Sally Wilson: Global workforces are facing similar health and wellbeing issues

sally wilson

Amid a constant news feed about the differential impact of Covid-19 (Coronavirus) on individual countries it is easy to forget areas of commonality: regardless of geographical location, the issues facing employees are similar. The ‘work at home if you can’ message has been heeded by much of the developed world and millions of office workers have been thrust into working remotely, away from colleagues. Likewise, the relentless pressure experienced by frontline health and care workers at the peaks of the various waves of the virus will be globally shared.

The direct and indirect effects of the virus have compounded new stressors of daily living, and escalating levels of depression have been reported. Remote working, home schooling and isolation from social or family support have added to or eclipsed anxiety about acquiring or recovering from the virus. There is wide consensus that Covid-19 has brought about a mental health crisis as well as a public health one.

In the context of remote working, it’s tempting for employers to signpost workers to generic, online sources of information about mental health, but it’s unclear whether workers like these or benefit from them: ultimately people need people. So it’s never been more important for HR departments to support line managers and ensure they are equipped to identify who is struggling and, where appropriate, direct their staff to specialist occuaptional health support. A recent Institute for Employment Studies (IES) study, Mental health training for line managers, published February/March 2020, showed that a short online course is just as effective as face-to-face learning on this topic.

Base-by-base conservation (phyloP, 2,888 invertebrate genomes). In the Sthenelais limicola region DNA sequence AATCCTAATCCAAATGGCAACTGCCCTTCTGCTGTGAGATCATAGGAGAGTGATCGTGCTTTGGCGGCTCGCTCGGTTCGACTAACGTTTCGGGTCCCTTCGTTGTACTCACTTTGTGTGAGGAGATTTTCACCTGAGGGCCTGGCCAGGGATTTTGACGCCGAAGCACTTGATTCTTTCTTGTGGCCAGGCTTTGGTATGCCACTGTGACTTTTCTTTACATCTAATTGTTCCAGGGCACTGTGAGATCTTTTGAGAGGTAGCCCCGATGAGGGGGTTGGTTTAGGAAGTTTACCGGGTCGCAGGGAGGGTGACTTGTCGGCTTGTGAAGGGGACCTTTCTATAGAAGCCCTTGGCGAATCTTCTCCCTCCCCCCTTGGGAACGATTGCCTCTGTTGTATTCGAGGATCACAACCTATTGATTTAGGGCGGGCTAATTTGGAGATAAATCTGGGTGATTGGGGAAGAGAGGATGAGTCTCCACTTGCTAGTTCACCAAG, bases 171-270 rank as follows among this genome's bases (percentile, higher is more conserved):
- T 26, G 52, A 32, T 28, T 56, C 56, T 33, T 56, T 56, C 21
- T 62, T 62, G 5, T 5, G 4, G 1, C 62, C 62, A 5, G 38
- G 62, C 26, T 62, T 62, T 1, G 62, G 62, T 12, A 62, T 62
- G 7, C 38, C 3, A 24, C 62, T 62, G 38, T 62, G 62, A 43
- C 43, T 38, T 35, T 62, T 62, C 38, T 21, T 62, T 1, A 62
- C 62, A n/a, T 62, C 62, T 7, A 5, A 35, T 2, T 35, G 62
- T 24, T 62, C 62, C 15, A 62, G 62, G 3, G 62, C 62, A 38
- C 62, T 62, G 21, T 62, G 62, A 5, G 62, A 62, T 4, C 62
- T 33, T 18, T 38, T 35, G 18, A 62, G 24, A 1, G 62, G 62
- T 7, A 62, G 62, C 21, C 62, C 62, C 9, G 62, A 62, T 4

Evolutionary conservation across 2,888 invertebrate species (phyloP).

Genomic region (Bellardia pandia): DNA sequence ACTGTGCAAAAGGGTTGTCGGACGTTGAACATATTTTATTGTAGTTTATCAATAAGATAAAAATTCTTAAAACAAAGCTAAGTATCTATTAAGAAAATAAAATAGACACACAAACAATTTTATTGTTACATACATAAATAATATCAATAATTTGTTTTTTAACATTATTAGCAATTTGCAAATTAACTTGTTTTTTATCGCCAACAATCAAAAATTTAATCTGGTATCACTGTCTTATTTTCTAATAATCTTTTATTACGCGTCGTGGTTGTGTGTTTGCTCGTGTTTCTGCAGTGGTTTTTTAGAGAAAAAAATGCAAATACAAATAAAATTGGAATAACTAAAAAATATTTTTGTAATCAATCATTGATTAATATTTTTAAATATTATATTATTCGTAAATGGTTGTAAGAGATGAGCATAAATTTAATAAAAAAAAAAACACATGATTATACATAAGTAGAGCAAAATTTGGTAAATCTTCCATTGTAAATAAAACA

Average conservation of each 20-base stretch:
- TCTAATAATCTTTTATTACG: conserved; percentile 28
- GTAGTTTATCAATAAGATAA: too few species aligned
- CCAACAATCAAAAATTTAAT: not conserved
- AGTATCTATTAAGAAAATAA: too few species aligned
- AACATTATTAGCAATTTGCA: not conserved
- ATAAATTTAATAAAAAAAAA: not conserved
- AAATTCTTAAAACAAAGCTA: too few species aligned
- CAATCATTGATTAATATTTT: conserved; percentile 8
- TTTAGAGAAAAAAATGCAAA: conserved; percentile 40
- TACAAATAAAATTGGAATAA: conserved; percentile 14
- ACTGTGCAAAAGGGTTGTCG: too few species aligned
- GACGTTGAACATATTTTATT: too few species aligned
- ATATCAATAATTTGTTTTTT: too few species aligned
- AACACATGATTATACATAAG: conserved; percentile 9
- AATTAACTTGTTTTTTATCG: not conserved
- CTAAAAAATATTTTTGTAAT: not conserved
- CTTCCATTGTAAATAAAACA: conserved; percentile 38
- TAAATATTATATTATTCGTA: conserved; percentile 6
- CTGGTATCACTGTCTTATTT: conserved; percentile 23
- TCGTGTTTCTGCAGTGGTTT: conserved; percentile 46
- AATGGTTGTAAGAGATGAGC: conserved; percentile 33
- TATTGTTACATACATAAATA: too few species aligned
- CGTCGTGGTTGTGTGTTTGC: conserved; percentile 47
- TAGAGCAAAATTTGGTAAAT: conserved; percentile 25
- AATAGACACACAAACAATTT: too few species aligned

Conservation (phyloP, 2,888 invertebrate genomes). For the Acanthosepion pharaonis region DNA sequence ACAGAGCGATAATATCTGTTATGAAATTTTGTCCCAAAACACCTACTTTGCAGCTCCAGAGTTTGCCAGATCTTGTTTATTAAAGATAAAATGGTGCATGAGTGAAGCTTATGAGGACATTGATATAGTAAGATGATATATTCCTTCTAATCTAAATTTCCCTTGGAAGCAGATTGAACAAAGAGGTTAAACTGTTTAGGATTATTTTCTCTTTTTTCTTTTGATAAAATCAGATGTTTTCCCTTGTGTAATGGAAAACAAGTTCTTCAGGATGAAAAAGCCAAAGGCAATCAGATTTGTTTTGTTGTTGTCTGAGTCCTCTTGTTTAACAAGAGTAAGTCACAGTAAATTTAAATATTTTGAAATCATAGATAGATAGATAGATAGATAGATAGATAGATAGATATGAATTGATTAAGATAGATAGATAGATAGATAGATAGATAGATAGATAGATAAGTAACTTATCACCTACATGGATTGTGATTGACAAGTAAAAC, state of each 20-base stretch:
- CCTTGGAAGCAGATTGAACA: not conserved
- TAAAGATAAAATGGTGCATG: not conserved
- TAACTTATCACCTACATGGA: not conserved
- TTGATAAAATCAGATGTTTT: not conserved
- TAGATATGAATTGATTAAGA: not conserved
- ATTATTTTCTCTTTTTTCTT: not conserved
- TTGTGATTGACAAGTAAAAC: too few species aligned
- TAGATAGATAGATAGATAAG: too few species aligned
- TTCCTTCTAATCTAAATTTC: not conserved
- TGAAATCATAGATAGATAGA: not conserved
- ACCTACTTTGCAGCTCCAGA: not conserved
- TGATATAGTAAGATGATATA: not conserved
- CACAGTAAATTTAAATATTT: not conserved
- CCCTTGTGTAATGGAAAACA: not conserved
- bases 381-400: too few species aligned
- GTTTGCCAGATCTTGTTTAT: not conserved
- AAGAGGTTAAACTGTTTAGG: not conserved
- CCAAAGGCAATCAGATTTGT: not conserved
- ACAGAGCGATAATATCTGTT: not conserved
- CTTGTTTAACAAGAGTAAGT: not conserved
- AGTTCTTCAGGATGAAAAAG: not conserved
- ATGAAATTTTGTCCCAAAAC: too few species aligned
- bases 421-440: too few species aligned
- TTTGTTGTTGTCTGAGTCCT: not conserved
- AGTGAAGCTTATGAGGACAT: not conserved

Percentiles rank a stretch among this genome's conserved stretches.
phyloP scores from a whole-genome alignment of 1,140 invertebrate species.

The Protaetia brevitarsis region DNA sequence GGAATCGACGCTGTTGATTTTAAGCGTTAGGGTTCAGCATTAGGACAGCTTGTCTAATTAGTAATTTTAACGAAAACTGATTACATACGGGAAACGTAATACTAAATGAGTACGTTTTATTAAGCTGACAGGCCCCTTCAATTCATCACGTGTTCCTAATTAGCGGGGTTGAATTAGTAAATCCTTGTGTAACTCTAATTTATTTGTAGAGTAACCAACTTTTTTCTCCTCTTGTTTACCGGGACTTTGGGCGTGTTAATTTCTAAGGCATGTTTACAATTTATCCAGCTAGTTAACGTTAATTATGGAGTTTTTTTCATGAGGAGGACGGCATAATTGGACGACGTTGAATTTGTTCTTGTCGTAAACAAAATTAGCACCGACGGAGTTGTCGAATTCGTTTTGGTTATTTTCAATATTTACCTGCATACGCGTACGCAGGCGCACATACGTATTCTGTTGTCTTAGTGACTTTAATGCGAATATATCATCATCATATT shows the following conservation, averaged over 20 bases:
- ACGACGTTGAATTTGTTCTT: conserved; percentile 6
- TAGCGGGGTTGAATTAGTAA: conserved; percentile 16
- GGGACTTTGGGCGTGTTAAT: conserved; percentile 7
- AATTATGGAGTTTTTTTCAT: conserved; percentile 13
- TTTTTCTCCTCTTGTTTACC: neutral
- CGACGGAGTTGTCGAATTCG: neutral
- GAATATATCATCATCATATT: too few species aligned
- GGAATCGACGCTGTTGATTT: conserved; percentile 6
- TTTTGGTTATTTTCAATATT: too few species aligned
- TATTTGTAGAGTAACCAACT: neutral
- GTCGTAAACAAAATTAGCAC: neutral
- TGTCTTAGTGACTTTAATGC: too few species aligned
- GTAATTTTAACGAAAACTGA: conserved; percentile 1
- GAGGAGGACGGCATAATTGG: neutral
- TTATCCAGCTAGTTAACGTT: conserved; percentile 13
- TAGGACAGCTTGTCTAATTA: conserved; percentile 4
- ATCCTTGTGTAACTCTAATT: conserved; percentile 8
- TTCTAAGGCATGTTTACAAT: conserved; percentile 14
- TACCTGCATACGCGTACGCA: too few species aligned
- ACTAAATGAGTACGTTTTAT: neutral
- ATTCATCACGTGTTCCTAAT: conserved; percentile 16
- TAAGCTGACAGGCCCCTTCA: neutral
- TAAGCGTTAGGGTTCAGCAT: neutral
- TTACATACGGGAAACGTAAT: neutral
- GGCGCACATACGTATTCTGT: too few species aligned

Arguably, a more targeted and resource-intensive approach is necessary for frontline workers whose experience at the sharp end of dealing with the virus has been traumatic. The mental health of staff working in intensive care during Covid-19 research, published in January 2021 by Kings College London, has shown nearly half of intensive care unit staff have shown signs of post-traumatic stress disorder (PTSD), severe anxiety or problem drinking as a result of the pandemic. Responding to these issues requires specialist input and meeting this requirement globally will be challenging.

In helping people thrive at work in a post-pandemic world, wellbeing functions within organisations are in relatively unchartered waters. Recognising that people have had very different experiences and triaging their needs will a priority. Sharing learning will be important so we all emerge from this wiser and better at creating supportive work environments.

Sally Wilson is senior research fellow at the Institute for Employment Studies (IES)